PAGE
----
U.S. Policy in Chile
The article (May 18), “U.S. Chile Policy Mired in Dilemma,” has provoked me to write my first letter to you. In it, Doyle McManus reports on the extension of the state of siege by Gen. Augusto Pinochet, despite our Administration’s hopes to the contrary.
What irked me particularly was that, in filling in the historical background, McManus neglects to mention the relevant fact that the coup by which Pinochet and “the Chilean army overthrew the (freely elected) Marxist government of Salvador Allende” was masterminded by the CIA with at least tacit approval of the Nixon Administration.
Now there is nothing new in this by now well-documented fact; however, the distorted impression left by its frequent omission (and not just in this newspaper) to me amounts to nothing less than a rewriting of history. After all, a part of telling the truth, something newspapers hopefully strive to do, is to tell the “whole truth,” since selective reporting can often slant the conclusions. I found this particular article to be a good illustration of this principle. Had McManus included the vital information on the U.S. role in bringing Pinochet to power, it would surely have given the lie to the position that President Reagan and his Administration are taking: “‘We can’t lean on Pinochet . . . We don’t have the leverage.”’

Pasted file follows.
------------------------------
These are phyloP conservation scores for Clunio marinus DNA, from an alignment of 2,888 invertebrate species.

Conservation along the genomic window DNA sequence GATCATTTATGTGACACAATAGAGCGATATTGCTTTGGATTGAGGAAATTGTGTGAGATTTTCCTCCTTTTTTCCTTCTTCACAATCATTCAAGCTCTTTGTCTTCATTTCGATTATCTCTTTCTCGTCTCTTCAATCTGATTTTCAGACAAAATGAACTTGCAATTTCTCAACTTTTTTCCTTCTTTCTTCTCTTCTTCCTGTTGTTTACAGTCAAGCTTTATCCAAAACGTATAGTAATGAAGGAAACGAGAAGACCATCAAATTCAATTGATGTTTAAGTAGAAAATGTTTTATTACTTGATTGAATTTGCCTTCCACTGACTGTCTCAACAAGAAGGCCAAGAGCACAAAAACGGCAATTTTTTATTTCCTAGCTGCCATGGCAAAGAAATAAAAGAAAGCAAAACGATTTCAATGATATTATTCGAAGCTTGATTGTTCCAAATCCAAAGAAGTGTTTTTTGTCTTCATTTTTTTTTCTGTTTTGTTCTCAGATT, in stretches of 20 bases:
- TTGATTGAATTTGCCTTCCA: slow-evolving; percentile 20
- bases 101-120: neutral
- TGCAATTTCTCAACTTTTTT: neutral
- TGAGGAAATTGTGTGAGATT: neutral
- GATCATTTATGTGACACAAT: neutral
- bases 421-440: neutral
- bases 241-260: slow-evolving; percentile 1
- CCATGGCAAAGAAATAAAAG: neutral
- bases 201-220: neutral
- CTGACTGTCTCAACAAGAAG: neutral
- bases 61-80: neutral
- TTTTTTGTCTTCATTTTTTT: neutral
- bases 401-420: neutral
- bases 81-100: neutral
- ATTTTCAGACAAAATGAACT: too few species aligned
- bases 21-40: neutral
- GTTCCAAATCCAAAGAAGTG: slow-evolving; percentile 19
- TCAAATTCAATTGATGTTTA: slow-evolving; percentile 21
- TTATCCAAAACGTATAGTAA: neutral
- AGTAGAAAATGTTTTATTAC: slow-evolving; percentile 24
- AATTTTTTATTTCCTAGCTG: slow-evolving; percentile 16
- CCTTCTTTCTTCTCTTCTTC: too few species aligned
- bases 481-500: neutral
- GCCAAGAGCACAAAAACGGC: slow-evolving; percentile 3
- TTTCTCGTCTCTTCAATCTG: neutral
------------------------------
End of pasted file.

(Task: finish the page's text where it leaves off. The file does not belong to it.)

Although Reagan has ameliorated his stance toward Chile from calling for “warming relations” to comparing Chile’s “‘entrenched military rule”’ (he still will not call it a dictatorship) to Cuba’s “‘Communist tyranny,”’ it is nevertheless clear that he has little desire to rock Chile’s political boat.
As McManus relates, Administration officials even acknowledge that they have been “pulling their punches.” Their reticence continues in the face of their own recognition that “Pinochet’s actions play into the hands of the extremists by creating a clandestine opposition which the Communists can control.”
It is certain that if Reagan and his Administration really wanted to flex their political muscle, they could do so, and with far better success and international support than their current Nicaraguan policy. After all, Pinochet remembers the means that brought him to power, and is undoubtedly aware that the United States could potentially undermine his rule to the verge of collapse. The bottom line is that Pinochet, like other tyrants before him, will eventually be toppled. Unfortunately, if our Administration insists on pursuing its shortsighted course, we will be left out in the cold again as in Nicaragua--for having stood behind the oppressor rather than behind the populace.
VERA CERNY LEWIS